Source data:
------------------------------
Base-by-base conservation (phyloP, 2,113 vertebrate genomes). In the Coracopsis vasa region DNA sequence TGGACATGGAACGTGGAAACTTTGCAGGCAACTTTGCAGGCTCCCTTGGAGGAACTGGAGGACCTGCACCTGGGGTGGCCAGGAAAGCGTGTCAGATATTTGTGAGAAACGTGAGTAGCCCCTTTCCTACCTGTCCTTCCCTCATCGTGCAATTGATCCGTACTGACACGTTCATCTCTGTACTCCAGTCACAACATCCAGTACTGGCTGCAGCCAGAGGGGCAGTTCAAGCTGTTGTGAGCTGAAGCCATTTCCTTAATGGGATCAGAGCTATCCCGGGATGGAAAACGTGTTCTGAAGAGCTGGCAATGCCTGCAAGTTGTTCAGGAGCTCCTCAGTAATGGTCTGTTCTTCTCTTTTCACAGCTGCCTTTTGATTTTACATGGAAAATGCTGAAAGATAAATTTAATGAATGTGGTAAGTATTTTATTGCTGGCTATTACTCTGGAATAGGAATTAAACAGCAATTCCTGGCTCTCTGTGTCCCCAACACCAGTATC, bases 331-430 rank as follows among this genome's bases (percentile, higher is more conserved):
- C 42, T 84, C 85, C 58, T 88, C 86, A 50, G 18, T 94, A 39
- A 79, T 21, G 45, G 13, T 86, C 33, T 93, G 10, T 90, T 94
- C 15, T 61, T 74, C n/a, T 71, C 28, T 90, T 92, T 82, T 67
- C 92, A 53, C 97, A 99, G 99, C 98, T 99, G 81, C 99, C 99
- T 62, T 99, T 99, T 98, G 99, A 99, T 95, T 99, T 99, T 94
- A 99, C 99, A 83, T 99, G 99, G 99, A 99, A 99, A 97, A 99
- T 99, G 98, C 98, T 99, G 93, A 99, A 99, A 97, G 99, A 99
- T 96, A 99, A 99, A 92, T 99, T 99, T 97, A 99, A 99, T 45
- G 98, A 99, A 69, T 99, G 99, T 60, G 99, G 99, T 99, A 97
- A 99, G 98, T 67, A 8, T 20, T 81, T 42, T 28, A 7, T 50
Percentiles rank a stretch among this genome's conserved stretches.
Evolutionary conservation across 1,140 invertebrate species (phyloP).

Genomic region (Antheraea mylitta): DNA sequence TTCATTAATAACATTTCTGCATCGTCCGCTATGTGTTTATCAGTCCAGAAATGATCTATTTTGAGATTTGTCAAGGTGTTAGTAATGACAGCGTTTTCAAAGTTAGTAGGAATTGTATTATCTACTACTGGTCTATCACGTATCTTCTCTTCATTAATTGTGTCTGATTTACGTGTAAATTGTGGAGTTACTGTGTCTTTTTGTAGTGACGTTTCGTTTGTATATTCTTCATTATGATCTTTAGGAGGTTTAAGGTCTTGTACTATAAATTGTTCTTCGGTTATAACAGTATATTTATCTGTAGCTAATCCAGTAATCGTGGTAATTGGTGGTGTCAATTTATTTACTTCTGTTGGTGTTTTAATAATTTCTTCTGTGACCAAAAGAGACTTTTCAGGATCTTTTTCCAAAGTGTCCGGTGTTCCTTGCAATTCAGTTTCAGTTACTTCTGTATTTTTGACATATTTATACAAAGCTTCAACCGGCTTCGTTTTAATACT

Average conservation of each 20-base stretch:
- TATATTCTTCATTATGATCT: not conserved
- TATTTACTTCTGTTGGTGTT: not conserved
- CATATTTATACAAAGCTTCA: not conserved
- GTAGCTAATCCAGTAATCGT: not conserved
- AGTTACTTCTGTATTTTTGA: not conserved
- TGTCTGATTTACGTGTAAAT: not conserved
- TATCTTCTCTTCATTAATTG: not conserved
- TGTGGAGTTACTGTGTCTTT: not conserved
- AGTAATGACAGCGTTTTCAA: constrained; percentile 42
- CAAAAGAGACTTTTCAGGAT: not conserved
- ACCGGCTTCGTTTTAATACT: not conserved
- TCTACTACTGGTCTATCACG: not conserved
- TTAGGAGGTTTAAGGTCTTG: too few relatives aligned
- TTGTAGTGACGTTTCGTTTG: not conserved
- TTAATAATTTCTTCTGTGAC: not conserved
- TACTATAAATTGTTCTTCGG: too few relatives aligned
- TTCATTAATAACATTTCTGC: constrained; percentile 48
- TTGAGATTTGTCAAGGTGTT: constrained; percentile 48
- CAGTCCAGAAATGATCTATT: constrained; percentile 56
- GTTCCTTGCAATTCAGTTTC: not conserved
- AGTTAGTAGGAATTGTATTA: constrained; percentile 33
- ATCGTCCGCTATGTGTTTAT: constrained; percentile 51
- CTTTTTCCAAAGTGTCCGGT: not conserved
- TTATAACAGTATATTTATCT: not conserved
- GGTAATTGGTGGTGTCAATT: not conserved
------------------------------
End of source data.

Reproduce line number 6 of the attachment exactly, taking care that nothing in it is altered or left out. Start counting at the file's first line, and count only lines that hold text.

- T 62, T 99, T 99, T 98, G 99, A 99, T 95, T 99, T 99, T 94